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Salvatore Perillo, Jr v. Vickie A. White


July 6, 2012


On appeal from Superior Court of New Jersey, Chancery Division, Family Part, Union County, Docket No. FD-20-2149-02.

Per curiam.


Argued May 31, 2012

Before Judges Fuentes, J. N. Harris and Koblitz.

Plaintiff Salvatore Perillo, Jr. appeals from the July 8, 2011 order after a plenary hearing that reduced his annual child support by $6600. Plaintiff argues that the judge erred in not further reducing his support obligation. After reviewing the record in light of the contentions advanced on appeal, we affirm.

The parties had a romantic relationship in 1998 that resulted in the birth of their son in April 2001. Their relationship ended shortly thereafter. Defendant Vickie A. White then moved from their joint home in New York City to a rented home in New Jersey, paid for by plaintiff.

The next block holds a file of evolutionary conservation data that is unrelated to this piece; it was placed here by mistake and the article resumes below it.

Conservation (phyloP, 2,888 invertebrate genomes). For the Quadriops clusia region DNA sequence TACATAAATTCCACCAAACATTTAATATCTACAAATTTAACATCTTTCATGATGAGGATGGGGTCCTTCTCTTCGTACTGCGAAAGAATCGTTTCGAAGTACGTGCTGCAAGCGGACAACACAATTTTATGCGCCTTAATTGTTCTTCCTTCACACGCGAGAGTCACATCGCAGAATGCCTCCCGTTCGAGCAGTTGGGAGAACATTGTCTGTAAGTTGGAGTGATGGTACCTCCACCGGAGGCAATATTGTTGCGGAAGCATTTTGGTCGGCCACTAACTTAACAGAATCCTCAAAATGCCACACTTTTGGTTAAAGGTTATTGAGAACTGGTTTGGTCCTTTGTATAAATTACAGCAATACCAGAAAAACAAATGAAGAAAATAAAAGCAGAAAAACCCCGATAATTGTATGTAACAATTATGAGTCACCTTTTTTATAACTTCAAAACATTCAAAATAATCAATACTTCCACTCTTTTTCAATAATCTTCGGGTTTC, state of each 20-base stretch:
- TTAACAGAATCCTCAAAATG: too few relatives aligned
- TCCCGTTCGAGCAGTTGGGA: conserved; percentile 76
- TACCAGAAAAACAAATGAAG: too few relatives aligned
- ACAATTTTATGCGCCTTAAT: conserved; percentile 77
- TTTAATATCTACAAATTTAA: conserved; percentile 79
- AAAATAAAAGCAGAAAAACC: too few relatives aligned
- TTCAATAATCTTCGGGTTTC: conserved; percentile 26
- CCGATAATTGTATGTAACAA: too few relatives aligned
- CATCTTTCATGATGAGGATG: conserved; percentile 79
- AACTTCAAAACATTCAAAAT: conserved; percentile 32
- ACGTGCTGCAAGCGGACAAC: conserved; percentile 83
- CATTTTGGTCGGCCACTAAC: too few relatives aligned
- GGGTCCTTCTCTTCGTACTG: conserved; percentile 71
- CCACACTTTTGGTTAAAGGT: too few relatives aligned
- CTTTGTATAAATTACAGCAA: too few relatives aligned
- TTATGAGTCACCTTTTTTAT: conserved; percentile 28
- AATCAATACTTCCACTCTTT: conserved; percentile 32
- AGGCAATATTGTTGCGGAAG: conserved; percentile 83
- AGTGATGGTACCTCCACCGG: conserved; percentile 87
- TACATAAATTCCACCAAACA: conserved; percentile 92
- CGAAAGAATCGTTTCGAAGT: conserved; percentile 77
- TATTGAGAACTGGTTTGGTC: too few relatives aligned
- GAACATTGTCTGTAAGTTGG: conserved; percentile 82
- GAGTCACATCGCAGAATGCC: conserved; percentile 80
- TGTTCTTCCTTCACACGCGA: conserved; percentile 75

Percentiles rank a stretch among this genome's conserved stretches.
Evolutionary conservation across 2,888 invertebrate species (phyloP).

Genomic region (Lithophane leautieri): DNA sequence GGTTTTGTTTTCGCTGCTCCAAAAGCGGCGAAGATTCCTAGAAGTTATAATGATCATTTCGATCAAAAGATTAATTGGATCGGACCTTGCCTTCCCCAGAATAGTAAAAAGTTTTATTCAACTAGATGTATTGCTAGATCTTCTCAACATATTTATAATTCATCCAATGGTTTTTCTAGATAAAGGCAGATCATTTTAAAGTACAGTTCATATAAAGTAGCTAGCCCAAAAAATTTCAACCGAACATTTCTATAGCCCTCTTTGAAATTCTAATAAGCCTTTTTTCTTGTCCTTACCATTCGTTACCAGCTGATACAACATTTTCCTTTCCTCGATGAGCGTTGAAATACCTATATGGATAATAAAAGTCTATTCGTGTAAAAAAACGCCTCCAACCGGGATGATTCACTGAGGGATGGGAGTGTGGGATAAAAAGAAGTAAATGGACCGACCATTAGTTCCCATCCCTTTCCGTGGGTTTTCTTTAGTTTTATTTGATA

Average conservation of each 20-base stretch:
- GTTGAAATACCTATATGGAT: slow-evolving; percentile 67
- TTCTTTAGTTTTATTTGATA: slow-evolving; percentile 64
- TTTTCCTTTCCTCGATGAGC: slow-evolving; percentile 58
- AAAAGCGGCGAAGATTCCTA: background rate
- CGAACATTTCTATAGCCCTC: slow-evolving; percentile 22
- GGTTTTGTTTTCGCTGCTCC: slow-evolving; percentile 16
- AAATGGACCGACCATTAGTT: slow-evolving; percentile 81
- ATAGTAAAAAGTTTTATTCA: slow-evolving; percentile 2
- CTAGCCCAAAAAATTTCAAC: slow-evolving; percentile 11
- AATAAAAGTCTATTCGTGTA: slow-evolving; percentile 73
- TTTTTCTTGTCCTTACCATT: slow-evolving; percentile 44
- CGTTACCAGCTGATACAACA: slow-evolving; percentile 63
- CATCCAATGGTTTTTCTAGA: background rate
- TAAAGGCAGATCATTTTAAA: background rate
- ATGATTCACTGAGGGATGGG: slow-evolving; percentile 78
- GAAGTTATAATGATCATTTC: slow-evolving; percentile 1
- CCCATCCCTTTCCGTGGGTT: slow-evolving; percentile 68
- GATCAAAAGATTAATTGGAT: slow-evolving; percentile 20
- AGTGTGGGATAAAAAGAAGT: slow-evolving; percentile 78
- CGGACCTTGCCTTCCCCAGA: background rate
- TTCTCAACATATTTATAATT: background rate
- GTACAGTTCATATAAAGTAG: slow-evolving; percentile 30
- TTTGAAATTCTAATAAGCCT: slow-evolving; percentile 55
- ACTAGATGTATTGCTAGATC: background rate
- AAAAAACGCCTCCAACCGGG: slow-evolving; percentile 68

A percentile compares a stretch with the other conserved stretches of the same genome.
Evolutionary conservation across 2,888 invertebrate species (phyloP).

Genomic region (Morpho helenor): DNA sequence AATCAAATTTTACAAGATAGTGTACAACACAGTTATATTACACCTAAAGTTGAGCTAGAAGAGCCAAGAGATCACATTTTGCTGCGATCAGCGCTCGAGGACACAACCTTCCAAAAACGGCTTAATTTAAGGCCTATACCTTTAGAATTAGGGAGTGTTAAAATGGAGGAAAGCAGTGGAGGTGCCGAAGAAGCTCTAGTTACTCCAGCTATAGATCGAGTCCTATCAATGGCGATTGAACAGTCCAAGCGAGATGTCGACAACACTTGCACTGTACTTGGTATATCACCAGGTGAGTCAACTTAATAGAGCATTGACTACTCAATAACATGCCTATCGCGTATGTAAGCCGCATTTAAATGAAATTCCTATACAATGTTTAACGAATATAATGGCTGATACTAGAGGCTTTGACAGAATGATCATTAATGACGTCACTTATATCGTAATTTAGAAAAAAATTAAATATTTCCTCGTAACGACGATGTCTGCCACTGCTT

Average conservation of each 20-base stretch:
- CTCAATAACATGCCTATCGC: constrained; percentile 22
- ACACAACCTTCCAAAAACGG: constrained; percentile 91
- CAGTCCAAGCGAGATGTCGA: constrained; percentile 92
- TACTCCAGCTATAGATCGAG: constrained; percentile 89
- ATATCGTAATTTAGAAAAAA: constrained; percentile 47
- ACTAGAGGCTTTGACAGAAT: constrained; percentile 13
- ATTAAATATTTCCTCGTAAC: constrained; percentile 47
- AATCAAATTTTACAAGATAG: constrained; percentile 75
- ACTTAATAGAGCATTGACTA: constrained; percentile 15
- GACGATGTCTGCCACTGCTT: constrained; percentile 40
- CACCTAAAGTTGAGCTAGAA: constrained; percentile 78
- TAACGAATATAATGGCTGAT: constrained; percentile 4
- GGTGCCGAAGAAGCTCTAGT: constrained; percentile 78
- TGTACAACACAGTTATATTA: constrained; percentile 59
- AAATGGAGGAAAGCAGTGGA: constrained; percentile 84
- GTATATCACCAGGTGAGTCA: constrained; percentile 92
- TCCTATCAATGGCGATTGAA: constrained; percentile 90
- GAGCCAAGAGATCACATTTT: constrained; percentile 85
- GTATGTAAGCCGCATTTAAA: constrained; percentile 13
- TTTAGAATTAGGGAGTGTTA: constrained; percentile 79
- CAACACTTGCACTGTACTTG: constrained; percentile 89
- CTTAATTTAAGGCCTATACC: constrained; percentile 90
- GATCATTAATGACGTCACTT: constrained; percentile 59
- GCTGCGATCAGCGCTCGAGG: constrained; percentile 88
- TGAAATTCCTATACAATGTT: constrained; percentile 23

Defendant expressed her desire to relocate with the child to California to be close to her family. Plaintiff commenced litigation in New Jersey to prevent the move and, after ten days of trial, the parties settled. On April 29, 2004, both parties, represented by counsel, entered into a written settlement agreement. They agreed to joint legal and physical custody of their son. Defendant agreed not to relocate with their son away from New Jersey until he graduated from high school.

Paragraph 2.1 of the settlement agreement covering child support states:

The Plaintiff shall pay child support as a combination of direct child support and his assuming the responsibility for, and the payment of, certain recurring home expenses at the home where the Defendant resides, and will reside, with the child as more particularly set forth in Paragraphs 2.4 and 2.10 of this Judgment. The Plaintiff stipulates that, absent any substantial adverse change in circumstance, his child support obligation, in the combination of the above categories, shall be equal to the maximum child support allowable under the Guidelines for one child, plus such additional amount as is necessary and reasonable to the child.*fn1

Paragraph 2.4 addresses the rental home where defendant and their son were then living. Paragraph 2.10 states:

Following closing of title, the Plaintiff's regular support obligation for the child shall be to pay the monthly mortgage, taxes, homeowner's insurance, cable television and snow removal. In addition, he shall pay as and for additional child support, the sum of $500.00 per month due and payable on the first day of each month.